Image: Mangrove forest
Finn Danielsen / NORDECO
Finn Danielsen of the Nordic Agency for Development and Ecology conducts field work in a mangrove forest. Mangroves are found in tidal areas, where they tolerate extreme variations in water depth and salinity.
updated 10/27/2005 11:01:39 PM ET 2005-10-28T03:01:39

Coastal villages set behind mangrove forests in southeast India suffered much less damage in the Asian tsunami than places without the protection of trees, a new study reports.

The massive wave last December struck 11 countries, leaving more than 230,000 people dead or missing.

Researchers led by Finn Danielsen of the Nordic Agency for Development and Ecology in Copenhagen, Denmark, studied tsunami damage along the coast in the Cuddalore District in the state of Tamil Nadu, India.

"In the north, stands of mangroves had five associated villages, two on the coast and three behind the mangrove. The villages on the coast were completely destroyed, whereas those behind the mangrove suffered no destruction, even though the waves damaged areas unshielded by vegetation north and south of these villages," the researchers report in Friday's issue of the journal Science.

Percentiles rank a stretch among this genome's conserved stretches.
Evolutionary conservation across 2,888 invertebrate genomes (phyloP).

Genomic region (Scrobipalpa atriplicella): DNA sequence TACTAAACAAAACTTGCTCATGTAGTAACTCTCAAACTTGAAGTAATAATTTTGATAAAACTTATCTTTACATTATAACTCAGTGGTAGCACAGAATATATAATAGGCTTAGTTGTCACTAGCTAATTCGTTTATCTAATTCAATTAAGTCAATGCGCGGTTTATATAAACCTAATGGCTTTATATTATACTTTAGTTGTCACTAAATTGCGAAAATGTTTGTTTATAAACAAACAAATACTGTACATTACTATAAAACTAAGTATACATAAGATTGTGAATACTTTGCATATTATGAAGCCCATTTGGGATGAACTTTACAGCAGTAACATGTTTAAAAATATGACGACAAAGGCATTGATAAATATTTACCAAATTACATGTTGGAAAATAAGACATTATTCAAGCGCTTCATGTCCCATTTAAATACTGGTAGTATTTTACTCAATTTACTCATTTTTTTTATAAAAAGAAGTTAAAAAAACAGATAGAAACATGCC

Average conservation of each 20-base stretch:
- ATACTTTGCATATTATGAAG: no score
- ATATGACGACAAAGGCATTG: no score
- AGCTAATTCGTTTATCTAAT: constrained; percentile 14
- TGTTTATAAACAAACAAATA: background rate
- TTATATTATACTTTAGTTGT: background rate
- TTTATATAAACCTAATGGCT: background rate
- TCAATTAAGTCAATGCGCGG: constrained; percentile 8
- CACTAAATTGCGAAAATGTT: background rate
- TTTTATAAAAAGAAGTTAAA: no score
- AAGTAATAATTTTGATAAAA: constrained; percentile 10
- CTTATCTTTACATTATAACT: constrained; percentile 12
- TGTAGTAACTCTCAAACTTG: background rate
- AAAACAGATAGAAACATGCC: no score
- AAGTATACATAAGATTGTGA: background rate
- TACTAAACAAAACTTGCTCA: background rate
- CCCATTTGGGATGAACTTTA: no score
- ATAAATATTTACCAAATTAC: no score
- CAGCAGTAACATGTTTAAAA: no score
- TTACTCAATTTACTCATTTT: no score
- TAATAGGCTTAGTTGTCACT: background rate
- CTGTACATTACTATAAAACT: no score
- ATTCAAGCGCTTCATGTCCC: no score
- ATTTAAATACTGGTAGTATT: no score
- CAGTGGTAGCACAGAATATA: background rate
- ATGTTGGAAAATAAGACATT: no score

South of that area, they added, "the shore is lined with Casuarina plantations. Five villages are located within these plantations and all experienced only partial damage. The plantations were undamaged except for rows of 5 to 10 trees nearest to the shore, which were uprooted."

Overall, the researchers found damage in 35 percent of the coastal land without trees, 15 percent where there were some trees and less than 1 percent where there was protection by dense tree growth.

The researchers noted that mangrove forests have become threatened in some areas and commented that "conserving or replanting coastal mangroves and greenbelts should buffer communities from future tsunami events."

Copyright 2005 The Associated Press. All rights reserved. This material may not be published, broadcast, rewritten or redistributed.


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